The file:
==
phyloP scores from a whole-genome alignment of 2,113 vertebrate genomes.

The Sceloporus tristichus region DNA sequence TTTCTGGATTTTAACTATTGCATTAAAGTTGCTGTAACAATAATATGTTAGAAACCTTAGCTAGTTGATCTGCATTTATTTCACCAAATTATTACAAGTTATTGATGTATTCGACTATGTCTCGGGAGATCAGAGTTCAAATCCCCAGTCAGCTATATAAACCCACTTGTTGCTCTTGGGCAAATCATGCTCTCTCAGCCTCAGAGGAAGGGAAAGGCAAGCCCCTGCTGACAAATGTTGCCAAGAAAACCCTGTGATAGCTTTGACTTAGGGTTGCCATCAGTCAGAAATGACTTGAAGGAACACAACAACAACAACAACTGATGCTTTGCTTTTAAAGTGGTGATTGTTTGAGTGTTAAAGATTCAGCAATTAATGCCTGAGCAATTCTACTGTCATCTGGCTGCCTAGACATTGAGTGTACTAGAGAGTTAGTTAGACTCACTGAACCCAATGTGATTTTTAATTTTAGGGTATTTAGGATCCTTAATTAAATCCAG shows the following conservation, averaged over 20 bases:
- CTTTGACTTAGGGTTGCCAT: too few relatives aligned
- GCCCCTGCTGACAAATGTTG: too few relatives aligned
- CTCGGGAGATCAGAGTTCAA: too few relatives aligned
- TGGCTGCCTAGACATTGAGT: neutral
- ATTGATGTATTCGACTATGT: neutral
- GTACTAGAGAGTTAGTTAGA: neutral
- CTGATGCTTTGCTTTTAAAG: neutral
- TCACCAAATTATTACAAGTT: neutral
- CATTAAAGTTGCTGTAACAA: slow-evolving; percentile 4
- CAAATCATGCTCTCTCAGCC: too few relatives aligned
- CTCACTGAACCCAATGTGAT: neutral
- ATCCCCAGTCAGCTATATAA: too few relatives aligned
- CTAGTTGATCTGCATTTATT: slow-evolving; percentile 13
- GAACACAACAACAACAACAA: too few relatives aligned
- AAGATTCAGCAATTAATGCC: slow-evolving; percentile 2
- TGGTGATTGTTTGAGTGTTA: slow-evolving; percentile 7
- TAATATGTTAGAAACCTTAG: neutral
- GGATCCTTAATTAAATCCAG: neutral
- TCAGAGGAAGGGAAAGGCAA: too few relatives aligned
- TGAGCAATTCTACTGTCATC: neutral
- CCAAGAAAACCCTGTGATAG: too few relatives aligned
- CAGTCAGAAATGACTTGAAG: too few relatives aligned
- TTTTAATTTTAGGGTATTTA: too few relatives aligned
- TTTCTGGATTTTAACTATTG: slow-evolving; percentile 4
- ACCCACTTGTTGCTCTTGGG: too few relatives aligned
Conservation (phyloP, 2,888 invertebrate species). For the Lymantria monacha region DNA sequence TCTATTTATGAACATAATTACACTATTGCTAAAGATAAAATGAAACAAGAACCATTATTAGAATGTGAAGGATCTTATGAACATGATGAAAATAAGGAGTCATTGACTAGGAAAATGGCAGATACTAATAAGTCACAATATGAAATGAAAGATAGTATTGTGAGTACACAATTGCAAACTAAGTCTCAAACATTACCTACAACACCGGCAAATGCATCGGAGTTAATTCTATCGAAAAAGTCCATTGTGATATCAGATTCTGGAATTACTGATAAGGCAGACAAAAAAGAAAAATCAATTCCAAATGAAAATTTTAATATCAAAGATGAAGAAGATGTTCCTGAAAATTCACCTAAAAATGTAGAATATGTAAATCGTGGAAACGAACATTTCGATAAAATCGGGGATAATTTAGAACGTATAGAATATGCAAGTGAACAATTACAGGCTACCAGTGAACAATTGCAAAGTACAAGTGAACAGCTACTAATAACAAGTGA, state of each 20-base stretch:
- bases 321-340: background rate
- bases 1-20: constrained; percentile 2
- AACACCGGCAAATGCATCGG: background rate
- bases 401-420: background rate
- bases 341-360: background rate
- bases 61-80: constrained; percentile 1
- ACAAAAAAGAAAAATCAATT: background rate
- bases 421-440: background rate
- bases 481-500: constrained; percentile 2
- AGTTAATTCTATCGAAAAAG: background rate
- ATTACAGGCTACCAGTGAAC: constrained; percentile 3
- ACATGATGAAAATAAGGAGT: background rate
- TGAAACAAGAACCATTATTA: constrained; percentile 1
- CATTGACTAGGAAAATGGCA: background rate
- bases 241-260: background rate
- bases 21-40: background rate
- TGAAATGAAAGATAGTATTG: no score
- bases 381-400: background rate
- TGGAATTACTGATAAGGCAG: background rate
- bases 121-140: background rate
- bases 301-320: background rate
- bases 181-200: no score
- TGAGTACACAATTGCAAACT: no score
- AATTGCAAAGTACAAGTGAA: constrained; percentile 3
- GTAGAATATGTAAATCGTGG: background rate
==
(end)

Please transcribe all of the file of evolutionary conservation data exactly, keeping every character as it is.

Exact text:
phyloP scores from a whole-genome alignment of 2,113 vertebrate genomes.

The Sceloporus tristichus region DNA sequence TTTCTGGATTTTAACTATTGCATTAAAGTTGCTGTAACAATAATATGTTAGAAACCTTAGCTAGTTGATCTGCATTTATTTCACCAAATTATTACAAGTTATTGATGTATTCGACTATGTCTCGGGAGATCAGAGTTCAAATCCCCAGTCAGCTATATAAACCCACTTGTTGCTCTTGGGCAAATCATGCTCTCTCAGCCTCAGAGGAAGGGAAAGGCAAGCCCCTGCTGACAAATGTTGCCAAGAAAACCCTGTGATAGCTTTGACTTAGGGTTGCCATCAGTCAGAAATGACTTGAAGGAACACAACAACAACAACAACTGATGCTTTGCTTTTAAAGTGGTGATTGTTTGAGTGTTAAAGATTCAGCAATTAATGCCTGAGCAATTCTACTGTCATCTGGCTGCCTAGACATTGAGTGTACTAGAGAGTTAGTTAGACTCACTGAACCCAATGTGATTTTTAATTTTAGGGTATTTAGGATCCTTAATTAAATCCAG shows the following conservation, averaged over 20 bases:
- CTTTGACTTAGGGTTGCCAT: too few relatives aligned
- GCCCCTGCTGACAAATGTTG: too few relatives aligned
- CTCGGGAGATCAGAGTTCAA: too few relatives aligned
- TGGCTGCCTAGACATTGAGT: neutral
- ATTGATGTATTCGACTATGT: neutral
- GTACTAGAGAGTTAGTTAGA: neutral
- CTGATGCTTTGCTTTTAAAG: neutral
- TCACCAAATTATTACAAGTT: neutral
- CATTAAAGTTGCTGTAACAA: slow-evolving; percentile 4
- CAAATCATGCTCTCTCAGCC: too few relatives aligned
- CTCACTGAACCCAATGTGAT: neutral
- ATCCCCAGTCAGCTATATAA: too few relatives aligned
- CTAGTTGATCTGCATTTATT: slow-evolving; percentile 13
- GAACACAACAACAACAACAA: too few relatives aligned
- AAGATTCAGCAATTAATGCC: slow-evolving; percentile 2
- TGGTGATTGTTTGAGTGTTA: slow-evolving; percentile 7
- TAATATGTTAGAAACCTTAG: neutral
- GGATCCTTAATTAAATCCAG: neutral
- TCAGAGGAAGGGAAAGGCAA: too few relatives aligned
- TGAGCAATTCTACTGTCATC: neutral
- CCAAGAAAACCCTGTGATAG: too few relatives aligned
- CAGTCAGAAATGACTTGAAG: too few relatives aligned
- TTTTAATTTTAGGGTATTTA: too few relatives aligned
- TTTCTGGATTTTAACTATTG: slow-evolving; percentile 4
- ACCCACTTGTTGCTCTTGGG: too few relatives aligned
Conservation (phyloP, 2,888 invertebrate species). For the Lymantria monacha region DNA sequence TCTATTTATGAACATAATTACACTATTGCTAAAGATAAAATGAAACAAGAACCATTATTAGAATGTGAAGGATCTTATGAACATGATGAAAATAAGGAGTCATTGACTAGGAAAATGGCAGATACTAATAAGTCACAATATGAAATGAAAGATAGTATTGTGAGTACACAATTGCAAACTAAGTCTCAAACATTACCTACAACACCGGCAAATGCATCGGAGTTAATTCTATCGAAAAAGTCCATTGTGATATCAGATTCTGGAATTACTGATAAGGCAGACAAAAAAGAAAAATCAATTCCAAATGAAAATTTTAATATCAAAGATGAAGAAGATGTTCCTGAAAATTCACCTAAAAATGTAGAATATGTAAATCGTGGAAACGAACATTTCGATAAAATCGGGGATAATTTAGAACGTATAGAATATGCAAGTGAACAATTACAGGCTACCAGTGAACAATTGCAAAGTACAAGTGAACAGCTACTAATAACAAGTGA, state of each 20-base stretch:
- bases 321-340: background rate
- bases 1-20: constrained; percentile 2
- AACACCGGCAAATGCATCGG: background rate
- bases 401-420: background rate
- bases 341-360: background rate
- bases 61-80: constrained; percentile 1
- ACAAAAAAGAAAAATCAATT: background rate
- bases 421-440: background rate
- bases 481-500: constrained; percentile 2
- AGTTAATTCTATCGAAAAAG: background rate
- ATTACAGGCTACCAGTGAAC: constrained; percentile 3
- ACATGATGAAAATAAGGAGT: background rate
- TGAAACAAGAACCATTATTA: constrained; percentile 1
- CATTGACTAGGAAAATGGCA: background rate
- bases 241-260: background rate
- bases 21-40: background rate
- TGAAATGAAAGATAGTATTG: no score
- bases 381-400: background rate
- TGGAATTACTGATAAGGCAG: background rate
- bases 121-140: background rate
- bases 301-320: background rate
- bases 181-200: no score
- TGAGTACACAATTGCAAACT: no score
- AATTGCAAAGTACAAGTGAA: constrained; percentile 3
- GTAGAATATGTAAATCGTGG: background rate